Getting Started with Angular Universal


Angular Universal builds on Angular‘s widespread adoption and support to provide server-side rendering and faster perceived performance to Angular applications. By pre-rendering an application at build time, or re-rendering at run time, web applications using Angular Universal benefit from better site previews, search engine optimization, and quicker page loads. Unlike traditional server-rendered strategies (JSPs, etc), Angular Universal is more of a hybrid approach. The initial page is rendered by the server, while the client-side (traditional Angular) application is loaded in the background. Once the client-side application is ready, it takes over and does all of the work from there. Therefore Angular Universal benefits from the initial load speeds of server rendering and the user experience of a client-side application. This post will illustrate the  basic usages of Angular Universal and its integration with an Angular 2 application.

Getting Started

We will begin with the starter application provided by the angular universal team. The source code can be found here. This application has Angular Universal already setup and ready to go. Prerequisites are git and node.

git clone
cd universal-starter
npm install
npm start

Navigate to http://localhost:3000 to see the running application!

Setup Explained

For the bulk of the Angular Universal configuration, visit main.node.ts

// Application
import {App} from './app/app.component';
import {routes} from './app/app.routes';
export function ngApp(req, res) {
 let baseUrl = '/';
 let url = req.originalUrl || '/';
 let config: ExpressEngineConfig = {
   directives: [
   platformProviders: [
     {provide: ORIGIN_URL, useValue: 'http://localhost:3000'},
     {provide: APP_BASE_HREF, useValue: baseUrl},
   providers: [
     {provide: REQUEST_URL, useValue: url},
   async: true,
   preboot: false
 res.render('index', config);

This is the main configuration for Angular Universal in conjunction with Express. The main application component ‘App’ is specified in the directive array. The base url http://localhost:3000 is set to the Origin with the APP_BASE_HREF set to the root of the application. This means that angular universal will take control at the root of the application rather than at a sub-path. The router is set to Angular’s default router with the client-side routes defined in app.routes.ts. Finally, async and preboot are set to true and false respectively. We will touch on their significance later.

Then, visit server.ts  to tie the Angular Universal config to the server.

import { expressEngine } from 'angular2-universal';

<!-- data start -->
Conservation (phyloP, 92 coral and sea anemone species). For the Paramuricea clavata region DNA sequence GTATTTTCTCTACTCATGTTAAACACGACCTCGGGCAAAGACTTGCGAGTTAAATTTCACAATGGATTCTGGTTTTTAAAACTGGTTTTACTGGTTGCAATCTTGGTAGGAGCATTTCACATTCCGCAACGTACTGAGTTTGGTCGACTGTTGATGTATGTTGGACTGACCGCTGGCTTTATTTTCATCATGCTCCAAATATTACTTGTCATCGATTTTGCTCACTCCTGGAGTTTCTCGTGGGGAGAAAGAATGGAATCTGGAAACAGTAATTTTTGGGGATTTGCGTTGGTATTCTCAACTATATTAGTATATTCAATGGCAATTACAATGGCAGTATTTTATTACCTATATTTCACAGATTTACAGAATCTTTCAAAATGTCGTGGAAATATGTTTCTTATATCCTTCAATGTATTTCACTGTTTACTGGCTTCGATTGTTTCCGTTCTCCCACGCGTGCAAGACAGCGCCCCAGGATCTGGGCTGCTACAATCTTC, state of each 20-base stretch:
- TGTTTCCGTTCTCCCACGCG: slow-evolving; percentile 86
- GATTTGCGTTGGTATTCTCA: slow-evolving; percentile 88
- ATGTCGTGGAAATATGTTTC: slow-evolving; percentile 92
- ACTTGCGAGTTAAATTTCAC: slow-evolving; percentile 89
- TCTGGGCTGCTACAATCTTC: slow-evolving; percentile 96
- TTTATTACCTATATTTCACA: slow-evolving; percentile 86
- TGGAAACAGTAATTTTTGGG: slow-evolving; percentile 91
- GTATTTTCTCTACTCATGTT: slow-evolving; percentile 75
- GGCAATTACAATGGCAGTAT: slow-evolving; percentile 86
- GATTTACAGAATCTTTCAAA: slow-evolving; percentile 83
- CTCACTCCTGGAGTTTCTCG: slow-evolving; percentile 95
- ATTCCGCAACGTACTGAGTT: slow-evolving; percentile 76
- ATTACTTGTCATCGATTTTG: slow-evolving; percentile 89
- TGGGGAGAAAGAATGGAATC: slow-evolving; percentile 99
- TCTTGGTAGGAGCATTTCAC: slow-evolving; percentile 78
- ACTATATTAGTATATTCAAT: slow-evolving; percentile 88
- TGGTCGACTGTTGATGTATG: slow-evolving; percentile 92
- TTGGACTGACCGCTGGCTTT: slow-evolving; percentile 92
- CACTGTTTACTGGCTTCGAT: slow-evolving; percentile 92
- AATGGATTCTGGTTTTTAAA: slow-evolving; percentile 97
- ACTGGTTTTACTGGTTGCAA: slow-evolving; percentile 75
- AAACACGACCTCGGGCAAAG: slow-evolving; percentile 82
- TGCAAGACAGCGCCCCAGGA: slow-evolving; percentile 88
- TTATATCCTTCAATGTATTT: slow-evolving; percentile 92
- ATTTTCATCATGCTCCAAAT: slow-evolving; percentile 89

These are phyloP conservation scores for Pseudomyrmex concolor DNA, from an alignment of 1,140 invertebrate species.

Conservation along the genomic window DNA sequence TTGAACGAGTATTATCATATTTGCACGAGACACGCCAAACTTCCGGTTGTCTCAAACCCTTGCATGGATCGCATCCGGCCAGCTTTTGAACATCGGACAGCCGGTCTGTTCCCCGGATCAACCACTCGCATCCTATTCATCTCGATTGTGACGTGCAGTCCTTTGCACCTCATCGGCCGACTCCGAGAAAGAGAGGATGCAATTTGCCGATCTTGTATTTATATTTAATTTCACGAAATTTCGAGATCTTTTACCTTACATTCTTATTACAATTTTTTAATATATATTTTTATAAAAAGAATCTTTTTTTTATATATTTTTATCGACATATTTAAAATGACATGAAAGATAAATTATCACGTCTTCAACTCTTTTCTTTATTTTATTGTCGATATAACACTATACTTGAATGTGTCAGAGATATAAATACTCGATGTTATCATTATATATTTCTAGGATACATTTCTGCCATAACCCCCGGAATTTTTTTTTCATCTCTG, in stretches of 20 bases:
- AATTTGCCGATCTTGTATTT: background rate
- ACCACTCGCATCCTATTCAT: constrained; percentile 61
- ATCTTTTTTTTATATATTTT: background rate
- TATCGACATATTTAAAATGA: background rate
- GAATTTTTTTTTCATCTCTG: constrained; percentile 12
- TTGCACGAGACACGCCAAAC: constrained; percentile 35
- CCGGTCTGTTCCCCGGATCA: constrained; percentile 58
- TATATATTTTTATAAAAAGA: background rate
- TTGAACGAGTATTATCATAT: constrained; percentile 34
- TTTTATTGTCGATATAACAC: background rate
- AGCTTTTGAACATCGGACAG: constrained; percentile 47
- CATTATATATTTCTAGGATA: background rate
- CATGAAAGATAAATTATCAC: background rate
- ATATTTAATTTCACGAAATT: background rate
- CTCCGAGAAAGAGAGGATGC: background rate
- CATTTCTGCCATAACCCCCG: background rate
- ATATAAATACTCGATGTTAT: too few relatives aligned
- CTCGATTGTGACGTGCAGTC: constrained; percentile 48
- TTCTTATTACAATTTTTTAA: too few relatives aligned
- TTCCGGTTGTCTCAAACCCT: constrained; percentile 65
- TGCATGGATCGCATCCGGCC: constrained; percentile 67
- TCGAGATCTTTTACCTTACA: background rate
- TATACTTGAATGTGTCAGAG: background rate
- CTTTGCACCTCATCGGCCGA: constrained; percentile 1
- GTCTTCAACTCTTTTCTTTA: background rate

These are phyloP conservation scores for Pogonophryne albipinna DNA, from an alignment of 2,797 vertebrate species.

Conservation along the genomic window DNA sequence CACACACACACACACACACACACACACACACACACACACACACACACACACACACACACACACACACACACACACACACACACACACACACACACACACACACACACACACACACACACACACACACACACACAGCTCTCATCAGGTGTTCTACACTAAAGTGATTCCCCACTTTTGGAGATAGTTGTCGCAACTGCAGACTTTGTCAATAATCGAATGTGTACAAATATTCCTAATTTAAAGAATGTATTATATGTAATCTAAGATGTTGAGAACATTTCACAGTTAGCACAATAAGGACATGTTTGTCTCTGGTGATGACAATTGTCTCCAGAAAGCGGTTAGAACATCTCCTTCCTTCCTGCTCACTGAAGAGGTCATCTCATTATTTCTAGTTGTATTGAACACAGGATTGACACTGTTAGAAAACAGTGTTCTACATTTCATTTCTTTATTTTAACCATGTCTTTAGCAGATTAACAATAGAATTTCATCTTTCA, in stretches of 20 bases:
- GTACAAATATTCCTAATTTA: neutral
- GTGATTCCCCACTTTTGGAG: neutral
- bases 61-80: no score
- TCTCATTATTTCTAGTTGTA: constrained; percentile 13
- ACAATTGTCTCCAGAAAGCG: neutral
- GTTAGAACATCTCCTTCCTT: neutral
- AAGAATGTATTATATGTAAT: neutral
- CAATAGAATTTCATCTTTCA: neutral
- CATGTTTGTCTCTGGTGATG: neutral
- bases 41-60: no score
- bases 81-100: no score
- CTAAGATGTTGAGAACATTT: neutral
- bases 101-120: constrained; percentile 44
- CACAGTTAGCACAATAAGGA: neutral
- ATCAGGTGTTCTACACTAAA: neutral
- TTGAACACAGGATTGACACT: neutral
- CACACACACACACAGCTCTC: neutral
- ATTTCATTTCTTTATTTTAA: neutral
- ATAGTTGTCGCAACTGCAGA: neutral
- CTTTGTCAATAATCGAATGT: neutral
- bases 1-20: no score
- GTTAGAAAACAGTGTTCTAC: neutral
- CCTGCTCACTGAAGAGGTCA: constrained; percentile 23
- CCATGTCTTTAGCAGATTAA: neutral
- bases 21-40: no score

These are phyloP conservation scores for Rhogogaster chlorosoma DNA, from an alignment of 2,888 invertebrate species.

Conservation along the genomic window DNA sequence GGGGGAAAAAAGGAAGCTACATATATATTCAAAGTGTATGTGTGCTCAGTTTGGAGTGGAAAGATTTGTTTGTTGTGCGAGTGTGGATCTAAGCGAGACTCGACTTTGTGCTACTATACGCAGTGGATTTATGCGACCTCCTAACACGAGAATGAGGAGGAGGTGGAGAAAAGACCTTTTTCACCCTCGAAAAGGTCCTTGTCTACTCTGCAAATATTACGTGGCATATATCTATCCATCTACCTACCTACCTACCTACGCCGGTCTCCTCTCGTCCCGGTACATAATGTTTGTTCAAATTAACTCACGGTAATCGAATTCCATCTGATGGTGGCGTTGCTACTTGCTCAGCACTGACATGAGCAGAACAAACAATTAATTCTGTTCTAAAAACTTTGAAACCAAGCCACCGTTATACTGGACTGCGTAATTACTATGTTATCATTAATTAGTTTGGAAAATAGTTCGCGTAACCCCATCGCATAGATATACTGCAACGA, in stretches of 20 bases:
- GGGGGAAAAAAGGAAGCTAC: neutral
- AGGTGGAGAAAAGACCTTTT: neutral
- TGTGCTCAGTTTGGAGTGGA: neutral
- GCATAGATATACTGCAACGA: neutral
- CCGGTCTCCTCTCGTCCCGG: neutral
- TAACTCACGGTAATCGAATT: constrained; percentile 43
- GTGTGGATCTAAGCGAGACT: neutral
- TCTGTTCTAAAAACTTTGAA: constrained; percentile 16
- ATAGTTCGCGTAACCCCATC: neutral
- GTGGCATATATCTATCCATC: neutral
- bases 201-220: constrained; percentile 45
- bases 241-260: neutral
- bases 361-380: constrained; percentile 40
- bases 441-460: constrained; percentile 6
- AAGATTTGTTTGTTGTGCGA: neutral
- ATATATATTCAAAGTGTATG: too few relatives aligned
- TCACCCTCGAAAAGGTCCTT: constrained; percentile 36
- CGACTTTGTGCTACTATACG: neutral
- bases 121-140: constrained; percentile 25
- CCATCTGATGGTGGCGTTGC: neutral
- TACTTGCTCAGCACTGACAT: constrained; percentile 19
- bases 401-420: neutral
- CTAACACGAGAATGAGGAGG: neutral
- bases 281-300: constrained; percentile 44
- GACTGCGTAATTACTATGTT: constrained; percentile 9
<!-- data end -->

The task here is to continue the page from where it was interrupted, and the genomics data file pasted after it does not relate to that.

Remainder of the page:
// Express View
app.engine('.html', expressEngine);
app.set('views', __dirname);
app.set('view engine', 'html');
import { ngApp } from './main.node';
// Routes with html5pushstate
// ensure routes match client-side-app
app.get('/', ngApp);
app.get('/about', ngApp);
app.get('/about/*', ngApp);
app.get('/home', ngApp);
app.get('/home/*', ngApp);

These two snippets from server.ts first load the Angular Universal expressEngine, then setup each of the routes with the configuration file from above. That’s all that is needed to configure Angular Universal into the application!

Page Load

Using the default server-side rendering with Angular Universal, we get the following initial page load of the starter application:


With Angular Universal, the first response will be rendered on the server. Meanwhile, the client-side application will download/bootstrap and take over when it is ready. This means that the user is immediately presented with a usable web app. Therefore, all web-crawlers, social media previews, etc. will see the fully loaded site.

After disabling Angular Universal, we get the following initial page load:


The index.html page, which shows a loading message, is shown while the client-side application downloads and bootstraps. Although a user might know to wait for the application to load, a bot might mistakenly assume that this is the fully-loaded page.


Preboot is a toggled feature of Angular Universal. When enabled, Preboot takes over during the time after the server-rendered view is displayed, but before the client-side application is fully bootstrapped. Ideally, the client-side application should handle all of the user interaction with the web application, but for a brief period of time, only the server-rendered view is available. During this time, Preboot will record all of the user’s interactions and play them back to the client-side application when it is ready. This ensures that no interactions with the web app are lost.


Another feature of Angular Universal is async. Using the power of Zone.js, Async keeps track of all the asynchronous events that occur during the server rendering, so that it can serve the page when they are all completed.


Angular Universal can provide better perceived performance for a little bit of added complexity in an Angular application. At this point Universal should only be considered by applications where initial response time or social media sharing are paramount. Angular Universal, along with most Angular 2 tools, is still in its infancy and unfortunately, the current scope of Angular Universal only applies to Angular 2 applications using a Node backend. Overall, it seems like the project is well-maintained and I believe that the documentation and adoption of Universal will continue to grow along with Angular 2.

About the Author

Jake Partusch profile.

Jake Partusch

Sr. Consultant

Jake is a passionate web developer, a relentless tester, and a hobby hardware hacker. Jake has been a full-stack developer for over 4 years and has developed applications using Java, Spring, and AngularJS.

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